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How Bradley Cooper Got in Shape for American Sniper

Getting lean and ripped, or fat and doughy every now and then is nothing unusual for Hollywood stars. Remember how Chris Pratt went from being a chunky comedian to the chiseled hero in the Guardians of the Galaxy, and how Tom Hanks went from being doughy to lean and ripped in Castaway? When Hollywood heartthrob Bradley Cooper signed up to play a go-getter American Navy Seal in the movie American Sniper, based on the autobiography of celebrated war hero Chris Kyle, he knew just what it would take physically to be the character he was playing. Frankly, he did justice to the role in every way possible. The film American Sniper was a huge success, simply because the protagonist, Chris Kyle, stands for the best American values, which though occasionally misguided, are still loved and cherished. Another reason for the film's huge success was the larger-than-life depiction of a Navy Seal by Cooper, who has never previously been cast in such a role.

Preparation for the Movie

For Cooper, preparation for this movie was nothing short of climbing Everest. If you have ever picked up a dumbbell in the hopes of gaining 10 pounds of muscle, you will appreciate the stamina, strength and resolve it takes to gain about 40 pounds of it. That is exactly what Cooper did. He trained, and he trained, working himself to the max, in an attempt to gain this considerable amount of bulk in a short span of time. The amount of dedication that went into his preparations can only be conjectured by the fact that he become a lot bigger in just 10 weeks. This amounted to an epic transformation, backed up by very rigorous discipline guided by celebrity trainer Jason Walsh.

When Cooper first met Walsh, he had back and shoulder injuries, which prevented him from immediately lifting any weights. The exercise regimen that Walsh designed for Cooper was nothing short of a Navy Seals workout. Cooper trained twice every day, but before they could begin, Walsh gave his client some corrective movements to help with the shoulder and back problems. The first workout of the day began at 5 in the morning, where Cooper would start with structural exercises, including squats and deadlifts. The second session would be in the afternoon, where Cooper trained in traditional muscle building exercises. This combination was absolutely vital for Cooper to convincingly play the role of Chris Kyle.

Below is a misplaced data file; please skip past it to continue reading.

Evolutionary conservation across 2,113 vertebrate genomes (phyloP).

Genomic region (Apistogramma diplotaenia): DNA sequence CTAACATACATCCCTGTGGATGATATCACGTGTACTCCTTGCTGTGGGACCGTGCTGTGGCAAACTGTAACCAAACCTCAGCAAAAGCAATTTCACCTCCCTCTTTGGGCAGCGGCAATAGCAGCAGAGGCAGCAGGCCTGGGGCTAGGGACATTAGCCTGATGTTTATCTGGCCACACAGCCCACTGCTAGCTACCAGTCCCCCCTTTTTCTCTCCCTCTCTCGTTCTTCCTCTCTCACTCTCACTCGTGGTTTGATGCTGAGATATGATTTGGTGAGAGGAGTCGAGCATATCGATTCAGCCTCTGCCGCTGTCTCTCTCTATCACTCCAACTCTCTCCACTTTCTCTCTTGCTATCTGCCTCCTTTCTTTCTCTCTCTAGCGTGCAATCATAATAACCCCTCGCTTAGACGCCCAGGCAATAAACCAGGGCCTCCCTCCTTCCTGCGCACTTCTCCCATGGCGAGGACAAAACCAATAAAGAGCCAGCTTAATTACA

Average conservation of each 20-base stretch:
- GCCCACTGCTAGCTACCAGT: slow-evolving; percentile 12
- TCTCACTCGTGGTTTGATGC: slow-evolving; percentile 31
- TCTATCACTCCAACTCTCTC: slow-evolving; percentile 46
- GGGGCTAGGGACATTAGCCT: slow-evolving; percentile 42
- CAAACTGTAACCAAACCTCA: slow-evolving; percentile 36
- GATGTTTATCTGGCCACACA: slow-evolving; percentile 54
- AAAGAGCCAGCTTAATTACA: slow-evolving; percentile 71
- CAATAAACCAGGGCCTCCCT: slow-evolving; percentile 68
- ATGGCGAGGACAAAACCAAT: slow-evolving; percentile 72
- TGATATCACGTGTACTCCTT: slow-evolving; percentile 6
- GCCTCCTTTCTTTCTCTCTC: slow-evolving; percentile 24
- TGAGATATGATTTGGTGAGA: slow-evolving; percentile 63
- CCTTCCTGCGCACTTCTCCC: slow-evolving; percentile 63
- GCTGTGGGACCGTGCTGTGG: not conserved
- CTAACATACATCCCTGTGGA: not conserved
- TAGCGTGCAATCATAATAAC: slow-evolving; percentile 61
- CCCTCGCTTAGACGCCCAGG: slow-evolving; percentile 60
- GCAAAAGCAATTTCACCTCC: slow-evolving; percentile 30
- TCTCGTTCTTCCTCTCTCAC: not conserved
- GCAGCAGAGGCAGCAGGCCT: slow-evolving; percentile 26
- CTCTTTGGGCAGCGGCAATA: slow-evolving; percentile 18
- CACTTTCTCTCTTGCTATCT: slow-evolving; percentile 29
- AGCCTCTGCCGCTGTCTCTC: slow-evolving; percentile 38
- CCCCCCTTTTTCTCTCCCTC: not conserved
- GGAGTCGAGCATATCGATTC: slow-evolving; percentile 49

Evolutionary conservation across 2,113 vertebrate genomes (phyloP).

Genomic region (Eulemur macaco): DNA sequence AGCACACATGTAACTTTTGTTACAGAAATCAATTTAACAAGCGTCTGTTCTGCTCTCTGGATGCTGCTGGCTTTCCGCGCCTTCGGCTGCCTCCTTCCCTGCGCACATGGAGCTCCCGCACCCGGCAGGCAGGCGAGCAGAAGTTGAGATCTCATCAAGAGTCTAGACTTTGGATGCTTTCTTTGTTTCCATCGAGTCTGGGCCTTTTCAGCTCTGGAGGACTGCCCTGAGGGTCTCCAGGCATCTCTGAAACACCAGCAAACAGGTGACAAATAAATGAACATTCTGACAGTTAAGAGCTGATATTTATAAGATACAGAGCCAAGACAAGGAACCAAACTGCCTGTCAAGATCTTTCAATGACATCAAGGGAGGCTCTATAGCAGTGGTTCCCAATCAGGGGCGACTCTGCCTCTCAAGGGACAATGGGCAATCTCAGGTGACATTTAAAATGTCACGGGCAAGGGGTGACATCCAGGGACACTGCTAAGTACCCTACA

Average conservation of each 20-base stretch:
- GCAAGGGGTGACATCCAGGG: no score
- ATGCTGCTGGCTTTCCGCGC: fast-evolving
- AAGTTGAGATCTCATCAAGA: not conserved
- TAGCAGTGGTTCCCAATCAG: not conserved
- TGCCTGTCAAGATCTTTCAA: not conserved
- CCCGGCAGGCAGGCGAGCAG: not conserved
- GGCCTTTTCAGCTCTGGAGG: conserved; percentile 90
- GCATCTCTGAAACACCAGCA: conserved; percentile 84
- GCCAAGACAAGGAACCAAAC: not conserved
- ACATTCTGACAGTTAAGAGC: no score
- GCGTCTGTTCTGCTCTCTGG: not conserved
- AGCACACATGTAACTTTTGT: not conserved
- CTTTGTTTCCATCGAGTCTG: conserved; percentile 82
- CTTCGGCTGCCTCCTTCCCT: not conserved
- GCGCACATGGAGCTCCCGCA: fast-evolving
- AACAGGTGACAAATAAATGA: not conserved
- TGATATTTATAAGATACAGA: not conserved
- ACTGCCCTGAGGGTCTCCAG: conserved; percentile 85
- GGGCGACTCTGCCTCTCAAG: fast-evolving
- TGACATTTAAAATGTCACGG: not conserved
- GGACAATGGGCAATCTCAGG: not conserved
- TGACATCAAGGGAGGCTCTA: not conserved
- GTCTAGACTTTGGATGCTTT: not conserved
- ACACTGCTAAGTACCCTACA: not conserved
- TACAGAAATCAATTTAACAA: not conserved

Fitness and Nutrition

No fitness routine can be complete without the proper nutrition to back it up. Since Cooper had an enormous amount of bulk to gain in only 10 weeks, he had to up his caloric intake accordingly. His everyday intake increased to 6,000 calories, which shook his body to the core. In an interview, he confessed that his body went into shock when he began eating that much. Since his workouts were draining him, he needed the extra calories to recover and gain the bulk quickly. From granola bars to smoothies made with full fat milk and cream, to coconut milk, Cooper's diet was just radically different from what he used to eat. He did manage to deal with these changes gracefully, though, and the results were simply astounding.

How close was Bradley Cooper's training to that of an actual Navy Seal?

It can be said, with some confidence, that Cooper's training was more rigorous than what Navy Seals actually go through, simply for one reason – while Navy Seals work out to stay in shape every day, Cooper had a very specific goal that he had to achieve in a matter of 10 weeks. Normally, a Navy Seals workout would not be this prolific. However, they do workout and train hard to stay in constant shape. The workouts that Cooper went through would not have been this rigorous, had he been nearly close to the shape that he was supposed to get into. Still, what he did worked pretty well. He looked stunning in the role of Chris Kyle, and he managed to pull all of this off with great panache. The results of his hard work were telling, and the overwhelming success of the movie, no doubt, made it all worth it.

About the Author
Chris Brown is a bodybuilder and personal trainer who loves blogging about fitness. Check out his article “Navy Seal or Bodybuilder – You Decide” for more information on how Navy Seals train.

High Intensity Interval Training – An Effective Workout Scheme!

April 26th, 2014 No comments